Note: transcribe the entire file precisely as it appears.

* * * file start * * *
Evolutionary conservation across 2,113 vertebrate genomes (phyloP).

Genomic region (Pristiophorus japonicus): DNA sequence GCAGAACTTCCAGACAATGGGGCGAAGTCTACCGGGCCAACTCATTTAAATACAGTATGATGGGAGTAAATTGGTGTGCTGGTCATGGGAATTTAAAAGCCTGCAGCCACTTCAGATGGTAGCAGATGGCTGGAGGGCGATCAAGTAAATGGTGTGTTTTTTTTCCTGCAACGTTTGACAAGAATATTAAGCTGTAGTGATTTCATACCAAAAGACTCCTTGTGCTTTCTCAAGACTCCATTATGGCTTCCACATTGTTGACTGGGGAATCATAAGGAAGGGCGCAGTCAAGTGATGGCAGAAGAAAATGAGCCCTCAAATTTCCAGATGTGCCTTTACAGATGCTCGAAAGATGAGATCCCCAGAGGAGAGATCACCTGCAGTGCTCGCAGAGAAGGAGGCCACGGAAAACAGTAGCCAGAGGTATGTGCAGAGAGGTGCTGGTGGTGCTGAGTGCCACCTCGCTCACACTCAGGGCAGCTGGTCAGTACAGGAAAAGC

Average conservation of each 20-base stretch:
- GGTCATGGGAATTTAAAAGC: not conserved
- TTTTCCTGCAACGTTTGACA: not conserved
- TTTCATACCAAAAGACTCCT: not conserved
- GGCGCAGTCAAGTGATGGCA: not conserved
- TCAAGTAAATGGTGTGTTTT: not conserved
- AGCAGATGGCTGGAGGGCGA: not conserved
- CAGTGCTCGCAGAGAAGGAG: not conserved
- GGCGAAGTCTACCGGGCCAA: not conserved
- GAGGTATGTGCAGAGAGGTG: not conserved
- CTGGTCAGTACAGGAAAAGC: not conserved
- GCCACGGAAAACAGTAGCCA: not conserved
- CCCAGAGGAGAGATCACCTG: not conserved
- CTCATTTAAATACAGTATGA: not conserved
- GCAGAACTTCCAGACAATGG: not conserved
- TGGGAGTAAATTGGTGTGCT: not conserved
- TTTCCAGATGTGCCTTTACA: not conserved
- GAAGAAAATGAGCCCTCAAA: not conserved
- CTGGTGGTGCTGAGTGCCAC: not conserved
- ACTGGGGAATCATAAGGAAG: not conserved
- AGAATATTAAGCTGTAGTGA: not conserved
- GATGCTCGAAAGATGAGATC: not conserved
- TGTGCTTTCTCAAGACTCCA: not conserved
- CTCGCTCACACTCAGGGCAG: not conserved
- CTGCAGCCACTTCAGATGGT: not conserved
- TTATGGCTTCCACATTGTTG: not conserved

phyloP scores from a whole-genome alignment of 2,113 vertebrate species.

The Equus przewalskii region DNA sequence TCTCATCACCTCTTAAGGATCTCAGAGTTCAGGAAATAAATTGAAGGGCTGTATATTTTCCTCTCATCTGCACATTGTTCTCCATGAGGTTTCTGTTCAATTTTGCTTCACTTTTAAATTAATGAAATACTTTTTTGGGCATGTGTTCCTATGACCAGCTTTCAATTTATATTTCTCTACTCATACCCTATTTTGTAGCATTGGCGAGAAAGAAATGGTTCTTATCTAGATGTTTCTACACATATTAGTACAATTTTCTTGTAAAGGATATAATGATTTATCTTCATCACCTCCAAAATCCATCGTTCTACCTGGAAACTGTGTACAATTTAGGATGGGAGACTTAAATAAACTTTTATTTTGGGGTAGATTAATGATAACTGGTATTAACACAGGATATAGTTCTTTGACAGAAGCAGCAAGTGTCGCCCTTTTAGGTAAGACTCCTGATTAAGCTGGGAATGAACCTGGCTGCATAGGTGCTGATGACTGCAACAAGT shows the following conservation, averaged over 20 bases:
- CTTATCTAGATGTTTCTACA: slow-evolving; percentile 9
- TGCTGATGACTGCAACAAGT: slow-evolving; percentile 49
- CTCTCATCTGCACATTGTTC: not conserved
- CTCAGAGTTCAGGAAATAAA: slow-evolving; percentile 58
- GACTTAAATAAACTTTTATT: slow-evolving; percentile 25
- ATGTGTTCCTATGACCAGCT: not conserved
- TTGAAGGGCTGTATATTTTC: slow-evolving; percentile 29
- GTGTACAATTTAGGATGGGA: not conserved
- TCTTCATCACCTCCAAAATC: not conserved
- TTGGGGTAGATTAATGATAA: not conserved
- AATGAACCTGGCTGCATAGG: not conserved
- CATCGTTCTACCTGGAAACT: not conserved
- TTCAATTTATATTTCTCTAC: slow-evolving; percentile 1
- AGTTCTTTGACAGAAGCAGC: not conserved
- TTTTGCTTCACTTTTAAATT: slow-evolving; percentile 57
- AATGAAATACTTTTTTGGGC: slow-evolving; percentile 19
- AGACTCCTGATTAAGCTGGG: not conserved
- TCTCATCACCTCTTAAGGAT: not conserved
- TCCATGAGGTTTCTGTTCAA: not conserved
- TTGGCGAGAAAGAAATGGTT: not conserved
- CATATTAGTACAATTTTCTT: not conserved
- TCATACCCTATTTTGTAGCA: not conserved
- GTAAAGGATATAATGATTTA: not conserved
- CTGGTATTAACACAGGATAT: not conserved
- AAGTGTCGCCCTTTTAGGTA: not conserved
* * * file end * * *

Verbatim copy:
Evolutionary conservation across 2,113 vertebrate genomes (phyloP).

Genomic region (Pristiophorus japonicus): DNA sequence GCAGAACTTCCAGACAATGGGGCGAAGTCTACCGGGCCAACTCATTTAAATACAGTATGATGGGAGTAAATTGGTGTGCTGGTCATGGGAATTTAAAAGCCTGCAGCCACTTCAGATGGTAGCAGATGGCTGGAGGGCGATCAAGTAAATGGTGTGTTTTTTTTCCTGCAACGTTTGACAAGAATATTAAGCTGTAGTGATTTCATACCAAAAGACTCCTTGTGCTTTCTCAAGACTCCATTATGGCTTCCACATTGTTGACTGGGGAATCATAAGGAAGGGCGCAGTCAAGTGATGGCAGAAGAAAATGAGCCCTCAAATTTCCAGATGTGCCTTTACAGATGCTCGAAAGATGAGATCCCCAGAGGAGAGATCACCTGCAGTGCTCGCAGAGAAGGAGGCCACGGAAAACAGTAGCCAGAGGTATGTGCAGAGAGGTGCTGGTGGTGCTGAGTGCCACCTCGCTCACACTCAGGGCAGCTGGTCAGTACAGGAAAAGC

Average conservation of each 20-base stretch:
- GGTCATGGGAATTTAAAAGC: not conserved
- TTTTCCTGCAACGTTTGACA: not conserved
- TTTCATACCAAAAGACTCCT: not conserved
- GGCGCAGTCAAGTGATGGCA: not conserved
- TCAAGTAAATGGTGTGTTTT: not conserved
- AGCAGATGGCTGGAGGGCGA: not conserved
- CAGTGCTCGCAGAGAAGGAG: not conserved
- GGCGAAGTCTACCGGGCCAA: not conserved
- GAGGTATGTGCAGAGAGGTG: not conserved
- CTGGTCAGTACAGGAAAAGC: not conserved
- GCCACGGAAAACAGTAGCCA: not conserved
- CCCAGAGGAGAGATCACCTG: not conserved
- CTCATTTAAATACAGTATGA: not conserved
- GCAGAACTTCCAGACAATGG: not conserved
- TGGGAGTAAATTGGTGTGCT: not conserved
- TTTCCAGATGTGCCTTTACA: not conserved
- GAAGAAAATGAGCCCTCAAA: not conserved
- CTGGTGGTGCTGAGTGCCAC: not conserved
- ACTGGGGAATCATAAGGAAG: not conserved
- AGAATATTAAGCTGTAGTGA: not conserved
- GATGCTCGAAAGATGAGATC: not conserved
- TGTGCTTTCTCAAGACTCCA: not conserved
- CTCGCTCACACTCAGGGCAG: not conserved
- CTGCAGCCACTTCAGATGGT: not conserved
- TTATGGCTTCCACATTGTTG: not conserved

phyloP scores from a whole-genome alignment of 2,113 vertebrate species.

The Equus przewalskii region DNA sequence TCTCATCACCTCTTAAGGATCTCAGAGTTCAGGAAATAAATTGAAGGGCTGTATATTTTCCTCTCATCTGCACATTGTTCTCCATGAGGTTTCTGTTCAATTTTGCTTCACTTTTAAATTAATGAAATACTTTTTTGGGCATGTGTTCCTATGACCAGCTTTCAATTTATATTTCTCTACTCATACCCTATTTTGTAGCATTGGCGAGAAAGAAATGGTTCTTATCTAGATGTTTCTACACATATTAGTACAATTTTCTTGTAAAGGATATAATGATTTATCTTCATCACCTCCAAAATCCATCGTTCTACCTGGAAACTGTGTACAATTTAGGATGGGAGACTTAAATAAACTTTTATTTTGGGGTAGATTAATGATAACTGGTATTAACACAGGATATAGTTCTTTGACAGAAGCAGCAAGTGTCGCCCTTTTAGGTAAGACTCCTGATTAAGCTGGGAATGAACCTGGCTGCATAGGTGCTGATGACTGCAACAAGT shows the following conservation, averaged over 20 bases:
- CTTATCTAGATGTTTCTACA: slow-evolving; percentile 9
- TGCTGATGACTGCAACAAGT: slow-evolving; percentile 49
- CTCTCATCTGCACATTGTTC: not conserved
- CTCAGAGTTCAGGAAATAAA: slow-evolving; percentile 58
- GACTTAAATAAACTTTTATT: slow-evolving; percentile 25
- ATGTGTTCCTATGACCAGCT: not conserved
- TTGAAGGGCTGTATATTTTC: slow-evolving; percentile 29
- GTGTACAATTTAGGATGGGA: not conserved
- TCTTCATCACCTCCAAAATC: not conserved
- TTGGGGTAGATTAATGATAA: not conserved
- AATGAACCTGGCTGCATAGG: not conserved
- CATCGTTCTACCTGGAAACT: not conserved
- TTCAATTTATATTTCTCTAC: slow-evolving; percentile 1
- AGTTCTTTGACAGAAGCAGC: not conserved
- TTTTGCTTCACTTTTAAATT: slow-evolving; percentile 57
- AATGAAATACTTTTTTGGGC: slow-evolving; percentile 19
- AGACTCCTGATTAAGCTGGG: not conserved
- TCTCATCACCTCTTAAGGAT: not conserved
- TCCATGAGGTTTCTGTTCAA: not conserved
- TTGGCGAGAAAGAAATGGTT: not conserved
- CATATTAGTACAATTTTCTT: not conserved
- TCATACCCTATTTTGTAGCA: not conserved
- GTAAAGGATATAATGATTTA: not conserved
- CTGGTATTAACACAGGATAT: not conserved
- AAGTGTCGCCCTTTTAGGTA: not conserved